As a family member to a British citizen, you can have early permanent right of residence if you have lived together in Sweden since before 1 January 2021 and your family member meets any of the following conditions:

  • Your family member has retired after working in Sweden for the past year. He or she has lived here for at least 3 years without interruption.
  • Your family member has worked in Sweden but is no longer able to because he or she has sustained a permanent disability that prevents him or her from working. Your family member has also lived here for at least 2 years without interruption.
  • Your family member has worked in Sweden but can no longer do so due to an occupational injury that entitles compensation.
  • Your family member has lived and worked in Sweden for at least 3 years and still lives here, but he or she is employed in another EU/EEA country.

You can also have early permanent right of residence if the British citizen you are related to passed away while working in Sweden. He or she must then have lived in Sweden for the past 2 years, or died due to an injury or illness that was due to work.

Residence permit based on family ties

If you have been granted a residence permit by the Swedish Migration Agency based on a family tie to somebody in Sweden, you may in certain cases be entitled to Swedish study allowance.

If you have a time-limited permit as a family member of a person who has a work permit, you are normally not entitled to study allowance. That kind of permit is based on work and not on family ties.

Residence permit under the new upper secondary school law, or the previous temporary law

You may be entitled to Swedish study allowance if you have a residence permit under the new upper secondary school law.

You may also be entitled to study allowance if you have a permit under the previous temporary law.

If your residence permit has expired

If your residence permit has expired, you may still be entitled to study allowance. This applies if you have applied for an extension of your residence permit before your temporary permit expired. Therefore, remember to apply for an extension with the Swedish Migration Agency in time!

  • It is also required that your application for an extension has the same basis as before, or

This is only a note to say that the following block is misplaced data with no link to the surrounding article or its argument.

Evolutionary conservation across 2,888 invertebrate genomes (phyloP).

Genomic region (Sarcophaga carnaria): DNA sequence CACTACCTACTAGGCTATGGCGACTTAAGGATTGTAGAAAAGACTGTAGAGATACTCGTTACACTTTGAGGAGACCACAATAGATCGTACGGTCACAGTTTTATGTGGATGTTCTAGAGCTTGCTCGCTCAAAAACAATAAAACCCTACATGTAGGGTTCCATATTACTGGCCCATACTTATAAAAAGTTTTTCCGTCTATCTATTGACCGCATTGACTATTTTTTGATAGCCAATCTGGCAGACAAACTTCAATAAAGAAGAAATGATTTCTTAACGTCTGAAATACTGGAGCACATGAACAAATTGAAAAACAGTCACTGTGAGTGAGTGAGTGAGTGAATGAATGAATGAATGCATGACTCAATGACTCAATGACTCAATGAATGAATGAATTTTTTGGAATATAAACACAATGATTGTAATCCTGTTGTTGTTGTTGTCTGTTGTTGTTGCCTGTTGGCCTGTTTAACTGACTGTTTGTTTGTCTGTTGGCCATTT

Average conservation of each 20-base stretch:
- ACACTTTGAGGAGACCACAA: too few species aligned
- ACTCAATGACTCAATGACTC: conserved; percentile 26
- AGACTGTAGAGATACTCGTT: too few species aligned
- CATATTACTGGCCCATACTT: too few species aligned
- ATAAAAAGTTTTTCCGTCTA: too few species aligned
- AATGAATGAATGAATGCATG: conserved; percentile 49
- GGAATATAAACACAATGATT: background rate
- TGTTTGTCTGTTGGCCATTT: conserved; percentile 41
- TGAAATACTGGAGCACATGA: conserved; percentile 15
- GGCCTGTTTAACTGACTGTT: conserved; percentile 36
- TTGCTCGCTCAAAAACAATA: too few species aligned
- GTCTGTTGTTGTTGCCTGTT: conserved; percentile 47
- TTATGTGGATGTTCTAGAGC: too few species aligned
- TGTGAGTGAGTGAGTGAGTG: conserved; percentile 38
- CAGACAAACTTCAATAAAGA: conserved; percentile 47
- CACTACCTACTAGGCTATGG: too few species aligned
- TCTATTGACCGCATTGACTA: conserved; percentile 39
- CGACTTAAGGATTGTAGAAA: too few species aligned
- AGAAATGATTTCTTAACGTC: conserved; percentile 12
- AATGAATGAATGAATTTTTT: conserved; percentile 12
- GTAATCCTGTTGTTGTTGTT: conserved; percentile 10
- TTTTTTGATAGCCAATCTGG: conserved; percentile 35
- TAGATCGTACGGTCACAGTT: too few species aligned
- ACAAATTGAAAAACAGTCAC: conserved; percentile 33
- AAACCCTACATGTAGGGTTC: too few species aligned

• is for a residence permit under the new upper secondary school law.

Your previous residence permit must have been one that could entitle you to study allowance.

Refugee or family member to a refugee

If the Swedish Migration Agency has decided that you are a refugee or a person in need of subsidiary protection, you are normally entitled to Swedish study allowance. You may also be entitled to study allowance if you have been granted a residence permit due to particularly distressing circumstances. If you are a family member of such a person, you may also be entitled to study allowance.

Your residence permit should be valid

Your residence permit should be valid. The right to student finance normally applies from the week the Swedish Migration Agency granted you the permit.

If your residence permit has expired

If your residence permit has expired, you may still be entitled to study allowance. This applies if you have applied for an extension of your residence permit before your temporary permit expired. Therefore, remember to apply for an extension with the Swedish Migration Agency in time!

It is also required that your application for an extension

  • has the same basis as before, or
  • is for a residence permit under the new upper secondary school law.

Your previous residence permit must have been one that could entitle you to study allowance.

Special reasons

There are special reasons that may give you the right to Swedish study allowance.

Residence permits CSN equate with being a refugee

If you do not have a residence permit as a refugee, a person in need of subsidiary protection or due to particularly distressing circumstances, you may still be eligible for study allowance if you got a permit CSN can equate with being a refugee. We will then assess the reason the Swedish Migration Agency has granted your permit.

You are under the age of 20